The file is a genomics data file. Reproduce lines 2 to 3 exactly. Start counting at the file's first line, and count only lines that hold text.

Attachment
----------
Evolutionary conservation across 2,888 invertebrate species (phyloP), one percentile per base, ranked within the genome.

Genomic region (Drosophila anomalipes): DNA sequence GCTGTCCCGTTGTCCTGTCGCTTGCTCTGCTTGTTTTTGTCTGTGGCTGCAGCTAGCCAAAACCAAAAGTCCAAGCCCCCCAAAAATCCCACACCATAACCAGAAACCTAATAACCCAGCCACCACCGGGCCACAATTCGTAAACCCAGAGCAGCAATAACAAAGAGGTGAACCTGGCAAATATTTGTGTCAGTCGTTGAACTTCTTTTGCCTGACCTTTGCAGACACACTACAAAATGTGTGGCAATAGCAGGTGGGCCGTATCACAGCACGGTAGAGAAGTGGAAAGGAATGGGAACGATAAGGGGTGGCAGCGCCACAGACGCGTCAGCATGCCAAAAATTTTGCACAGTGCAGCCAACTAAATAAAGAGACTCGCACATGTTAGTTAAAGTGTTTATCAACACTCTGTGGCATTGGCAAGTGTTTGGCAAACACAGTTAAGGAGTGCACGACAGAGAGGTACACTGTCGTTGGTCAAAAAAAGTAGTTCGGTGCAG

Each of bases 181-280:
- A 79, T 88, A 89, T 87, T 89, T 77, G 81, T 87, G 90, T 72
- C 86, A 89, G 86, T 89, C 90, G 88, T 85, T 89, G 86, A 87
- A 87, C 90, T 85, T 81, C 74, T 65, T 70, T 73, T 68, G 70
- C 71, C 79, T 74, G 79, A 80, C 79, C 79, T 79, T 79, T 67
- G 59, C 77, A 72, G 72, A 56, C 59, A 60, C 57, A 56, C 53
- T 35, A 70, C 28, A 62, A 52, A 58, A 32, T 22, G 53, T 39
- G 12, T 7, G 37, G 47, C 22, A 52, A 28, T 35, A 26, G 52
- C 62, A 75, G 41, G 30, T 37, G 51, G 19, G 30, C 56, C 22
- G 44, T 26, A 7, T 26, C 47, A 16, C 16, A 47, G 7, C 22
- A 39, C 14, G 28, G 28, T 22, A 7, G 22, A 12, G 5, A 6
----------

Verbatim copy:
Genomic region (Drosophila anomalipes): DNA sequence GCTGTCCCGTTGTCCTGTCGCTTGCTCTGCTTGTTTTTGTCTGTGGCTGCAGCTAGCCAAAACCAAAAGTCCAAGCCCCCCAAAAATCCCACACCATAACCAGAAACCTAATAACCCAGCCACCACCGGGCCACAATTCGTAAACCCAGAGCAGCAATAACAAAGAGGTGAACCTGGCAAATATTTGTGTCAGTCGTTGAACTTCTTTTGCCTGACCTTTGCAGACACACTACAAAATGTGTGGCAATAGCAGGTGGGCCGTATCACAGCACGGTAGAGAAGTGGAAAGGAATGGGAACGATAAGGGGTGGCAGCGCCACAGACGCGTCAGCATGCCAAAAATTTTGCACAGTGCAGCCAACTAAATAAAGAGACTCGCACATGTTAGTTAAAGTGTTTATCAACACTCTGTGGCATTGGCAAGTGTTTGGCAAACACAGTTAAGGAGTGCACGACAGAGAGGTACACTGTCGTTGGTCAAAAAAAGTAGTTCGGTGCAG

Each of bases 181-280: